I’ve spent a lot of time in the presence of a particular little boy that I’ve known since birth — he’s almost five now. I previously assumed that a child was more sponge-like, a “tabula rasa” soaking up his surroundings, becoming a product of his environment. Now though, I’m struck by the pre-existing character that seems to be in place. Natural tendencies find their outlet within the given environment. I don’t get the feeling that I’m teaching him, but rather his abilities are simply revealed over time.
For instance, take walking. His mother didn’t teach him the mechanics of walking, she simply stood him up and he stumbled towards her, improving over a short time. Similarly with talking, we didn’t teach him sound formations with the mouth or even grammar, he just started speaking. A few words at first, then sentences. He seems to see what’s possible then attempts those activities himself, often adding or adapting.
Even with more advanced activities such as math or video-games, I still don’t feel like I’m teaching him. The speed at which mathematical concepts were adopted and applied implies an aptitude already present. And the aptitude for video-games is ridiculous, actually matching or exceeding my abilities in some aspects by age four. He’d often watch video-game videos and apply what he saw within the actual game — but beyond mere mimicry, he’d adapt and problem-solve, displaying ample creativity.
So I don’t feel as though I’m his instructor. Our role as parents seems to be: provide food and shelter, prevent him from exploring avenues that could be injurious, display affection as well as empathy towards any discomfort, remain respectful and considerate of his feelings, encourage smiles and laughter, engage in play, expose him to different avenues of expression, listen and converse. Essentially, create a hospitable environment in which he can be himself.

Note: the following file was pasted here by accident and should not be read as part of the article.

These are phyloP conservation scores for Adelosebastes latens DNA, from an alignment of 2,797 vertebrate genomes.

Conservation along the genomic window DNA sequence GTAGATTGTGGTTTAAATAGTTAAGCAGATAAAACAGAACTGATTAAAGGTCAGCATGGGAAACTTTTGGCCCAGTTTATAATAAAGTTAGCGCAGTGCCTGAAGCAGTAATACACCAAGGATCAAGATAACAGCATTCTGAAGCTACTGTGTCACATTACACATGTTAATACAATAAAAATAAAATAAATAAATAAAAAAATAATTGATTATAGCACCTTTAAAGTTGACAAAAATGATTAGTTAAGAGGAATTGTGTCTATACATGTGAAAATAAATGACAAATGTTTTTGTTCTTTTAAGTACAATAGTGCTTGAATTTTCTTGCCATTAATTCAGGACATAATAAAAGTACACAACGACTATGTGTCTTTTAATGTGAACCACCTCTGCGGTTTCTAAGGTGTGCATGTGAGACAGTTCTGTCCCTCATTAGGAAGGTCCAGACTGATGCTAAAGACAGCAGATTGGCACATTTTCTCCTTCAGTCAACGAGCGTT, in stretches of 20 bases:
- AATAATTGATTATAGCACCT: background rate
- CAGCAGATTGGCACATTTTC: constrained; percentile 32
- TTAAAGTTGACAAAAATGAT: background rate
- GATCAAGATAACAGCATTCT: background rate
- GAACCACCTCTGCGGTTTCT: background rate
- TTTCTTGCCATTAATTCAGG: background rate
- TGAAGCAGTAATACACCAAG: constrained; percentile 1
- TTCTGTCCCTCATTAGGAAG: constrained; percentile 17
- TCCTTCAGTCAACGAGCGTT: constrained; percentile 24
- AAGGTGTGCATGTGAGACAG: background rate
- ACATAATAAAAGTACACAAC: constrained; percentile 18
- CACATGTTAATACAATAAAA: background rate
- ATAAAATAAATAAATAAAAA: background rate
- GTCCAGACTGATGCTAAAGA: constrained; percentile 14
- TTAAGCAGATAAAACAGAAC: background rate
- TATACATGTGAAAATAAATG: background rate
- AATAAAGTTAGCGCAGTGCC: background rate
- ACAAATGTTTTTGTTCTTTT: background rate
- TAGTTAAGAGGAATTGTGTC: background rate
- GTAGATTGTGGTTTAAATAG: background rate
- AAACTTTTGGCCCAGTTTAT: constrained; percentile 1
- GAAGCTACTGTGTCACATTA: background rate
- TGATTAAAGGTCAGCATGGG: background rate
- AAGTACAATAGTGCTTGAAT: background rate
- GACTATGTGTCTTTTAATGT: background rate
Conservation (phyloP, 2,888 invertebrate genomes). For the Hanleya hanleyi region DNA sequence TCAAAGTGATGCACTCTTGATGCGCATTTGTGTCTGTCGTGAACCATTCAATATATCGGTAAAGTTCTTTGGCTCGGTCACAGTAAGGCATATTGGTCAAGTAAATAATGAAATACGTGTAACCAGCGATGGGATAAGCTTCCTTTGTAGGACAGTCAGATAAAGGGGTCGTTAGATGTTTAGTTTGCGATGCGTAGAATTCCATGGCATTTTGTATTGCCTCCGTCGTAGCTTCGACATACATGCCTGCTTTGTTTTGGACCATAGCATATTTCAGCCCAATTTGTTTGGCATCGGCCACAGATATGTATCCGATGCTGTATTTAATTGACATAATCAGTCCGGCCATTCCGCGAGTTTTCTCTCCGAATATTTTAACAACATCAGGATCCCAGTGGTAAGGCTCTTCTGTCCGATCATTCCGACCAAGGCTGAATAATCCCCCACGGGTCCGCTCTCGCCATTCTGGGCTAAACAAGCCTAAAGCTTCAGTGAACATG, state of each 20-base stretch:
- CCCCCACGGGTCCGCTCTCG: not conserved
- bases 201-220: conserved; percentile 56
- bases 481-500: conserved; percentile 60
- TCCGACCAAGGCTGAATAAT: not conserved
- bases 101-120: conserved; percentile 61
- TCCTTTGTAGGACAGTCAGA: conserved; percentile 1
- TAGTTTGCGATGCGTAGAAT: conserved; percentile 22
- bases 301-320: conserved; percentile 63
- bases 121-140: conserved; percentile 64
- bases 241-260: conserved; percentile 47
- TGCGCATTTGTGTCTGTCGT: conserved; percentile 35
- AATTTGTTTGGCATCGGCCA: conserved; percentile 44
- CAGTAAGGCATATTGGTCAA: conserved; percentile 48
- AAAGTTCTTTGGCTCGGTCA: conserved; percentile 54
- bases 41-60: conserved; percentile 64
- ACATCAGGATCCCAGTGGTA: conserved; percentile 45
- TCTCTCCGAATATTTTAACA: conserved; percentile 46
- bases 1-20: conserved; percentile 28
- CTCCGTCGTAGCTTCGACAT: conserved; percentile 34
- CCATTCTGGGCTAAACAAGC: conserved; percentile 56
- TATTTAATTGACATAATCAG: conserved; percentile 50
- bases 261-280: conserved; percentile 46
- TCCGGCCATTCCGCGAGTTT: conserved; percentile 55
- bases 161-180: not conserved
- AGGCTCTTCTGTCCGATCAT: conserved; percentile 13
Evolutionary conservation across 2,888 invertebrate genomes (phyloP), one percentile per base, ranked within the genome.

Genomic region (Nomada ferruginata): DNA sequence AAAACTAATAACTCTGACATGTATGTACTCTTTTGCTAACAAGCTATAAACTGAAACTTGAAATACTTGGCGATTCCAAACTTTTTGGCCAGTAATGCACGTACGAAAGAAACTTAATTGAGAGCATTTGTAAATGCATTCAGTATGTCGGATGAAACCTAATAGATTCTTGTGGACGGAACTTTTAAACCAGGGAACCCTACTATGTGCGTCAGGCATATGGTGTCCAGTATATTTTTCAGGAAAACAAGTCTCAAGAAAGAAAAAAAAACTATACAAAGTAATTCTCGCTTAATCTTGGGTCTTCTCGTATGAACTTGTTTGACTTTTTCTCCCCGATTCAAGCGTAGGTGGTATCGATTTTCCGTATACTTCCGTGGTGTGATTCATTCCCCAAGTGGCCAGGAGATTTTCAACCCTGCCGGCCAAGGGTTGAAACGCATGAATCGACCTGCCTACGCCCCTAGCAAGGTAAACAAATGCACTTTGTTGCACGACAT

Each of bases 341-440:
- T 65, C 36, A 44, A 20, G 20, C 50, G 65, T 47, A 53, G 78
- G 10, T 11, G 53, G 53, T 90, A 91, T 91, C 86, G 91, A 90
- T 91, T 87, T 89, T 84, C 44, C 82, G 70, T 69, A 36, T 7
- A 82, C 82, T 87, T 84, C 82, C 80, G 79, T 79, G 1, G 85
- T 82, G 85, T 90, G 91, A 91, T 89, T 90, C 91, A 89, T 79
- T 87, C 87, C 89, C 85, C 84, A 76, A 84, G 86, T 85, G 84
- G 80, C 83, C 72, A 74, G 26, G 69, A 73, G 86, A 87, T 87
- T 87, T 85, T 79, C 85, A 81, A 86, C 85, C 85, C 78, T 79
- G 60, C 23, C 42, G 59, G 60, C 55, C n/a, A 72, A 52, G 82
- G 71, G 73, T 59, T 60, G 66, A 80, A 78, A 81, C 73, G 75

In the “nature versus nurture” debate, I’ve swung hard to the “nature” side. Learning seems more about gaining confidence rather than mechanical training. His abilities appear as if they’re unlocked via prompting at particular stages. With gentle prodding along the way, he’s been able to do what’s expected, no rote training required. The trick was not to rush a particular skill before the time was right, we simply let him know it existed and periodically encouraged its practice.
So in my mind, a child comes with a pre-existing personality — that’s his nature. Nurture on the other-hand, is not about teaching or steering the child, but providing a suitable setting for him to develop his own path through life.